A reflection on Argentine’s import restrictions

Currently, Argentina operates a complex foreign exchange control regime. In an effort to substitute imports with national production, government has issued gradually several restrictions for foreign trades.

For all companies operating within the territory, transfers of funds into and out of the country should be made according to Central Bank regulations and restrictions are imposed on inbound and outbound investments, interest payments and any other amounts payable in foreign currency.

This makes international trades quite difficult to be dealed with by local companies,  adding other measures such as requirement for capital reimbursement Central Bank authorization, as do payments for service fees and royalties made to related entities or entities resident in a tax haven.

In January 2015, the World Trade Organization (WTO) declared that the affidavits to import and other trade related measures applied by Argentina were inconsistent with international standards. The conclusion was adopted by the Appellate Body of the multilateral entity in the controversies raised separately by the United States, Japan and the European Union for the implementation by Argentina of the Sworn Advance Import Declarations (DJAI) and other requirements for Trade Related importers (PRC) requirements.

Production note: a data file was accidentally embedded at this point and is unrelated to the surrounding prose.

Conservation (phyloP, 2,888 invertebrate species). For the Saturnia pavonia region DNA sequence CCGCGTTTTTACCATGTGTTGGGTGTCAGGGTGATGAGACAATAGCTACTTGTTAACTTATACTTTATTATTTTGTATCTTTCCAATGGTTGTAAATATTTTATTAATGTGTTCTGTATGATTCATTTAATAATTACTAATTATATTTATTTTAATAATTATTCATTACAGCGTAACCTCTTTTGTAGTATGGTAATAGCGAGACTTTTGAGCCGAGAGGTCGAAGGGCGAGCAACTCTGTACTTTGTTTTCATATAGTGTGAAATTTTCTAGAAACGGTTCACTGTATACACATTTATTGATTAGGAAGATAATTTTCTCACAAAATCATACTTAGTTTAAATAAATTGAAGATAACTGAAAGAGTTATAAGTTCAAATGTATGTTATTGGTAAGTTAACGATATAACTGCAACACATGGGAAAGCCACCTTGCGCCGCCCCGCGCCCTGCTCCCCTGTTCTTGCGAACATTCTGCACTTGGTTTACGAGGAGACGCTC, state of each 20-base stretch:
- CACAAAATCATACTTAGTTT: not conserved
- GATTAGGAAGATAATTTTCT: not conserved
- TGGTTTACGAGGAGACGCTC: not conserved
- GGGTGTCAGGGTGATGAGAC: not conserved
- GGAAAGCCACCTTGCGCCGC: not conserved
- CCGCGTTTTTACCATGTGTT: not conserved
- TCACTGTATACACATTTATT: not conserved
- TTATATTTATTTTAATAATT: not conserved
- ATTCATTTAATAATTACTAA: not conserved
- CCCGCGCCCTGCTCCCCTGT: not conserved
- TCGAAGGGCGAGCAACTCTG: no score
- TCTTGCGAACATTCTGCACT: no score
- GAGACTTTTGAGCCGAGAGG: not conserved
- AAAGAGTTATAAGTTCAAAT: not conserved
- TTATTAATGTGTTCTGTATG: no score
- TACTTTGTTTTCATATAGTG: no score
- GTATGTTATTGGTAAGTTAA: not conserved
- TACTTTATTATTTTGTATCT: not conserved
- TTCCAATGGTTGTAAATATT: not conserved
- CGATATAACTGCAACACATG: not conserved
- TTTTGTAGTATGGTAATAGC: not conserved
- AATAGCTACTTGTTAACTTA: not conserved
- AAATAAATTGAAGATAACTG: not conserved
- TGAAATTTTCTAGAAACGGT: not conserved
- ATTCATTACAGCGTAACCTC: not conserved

First attempt to eliminate these Declarations was filed by the company IMSA-Kymco, representative in Argentina of the Kymco motorcycle brand which achieved a favorable court’s decisión to import motorcycles and parts without filing the famous Sworn Statements Declarations.

July 2015 was a decisive month for foreign market since agreement was finally reached by the recent WTO court’s decision: Argentine government was obliged to eliminate DJAI (Sworn Advance Import Declarations), and the deadline for compliance was set for 31 December, 2015.

Will this be the end of barriers to imports?

There are various institutional investors awaiting the arrival of the new government which will asume in January 2016 and may bring new foreign trade policies.

By Carlina Cebolla, 

Coordinator-General at Riskma Solutions

July 15th, 2015

Leave a comment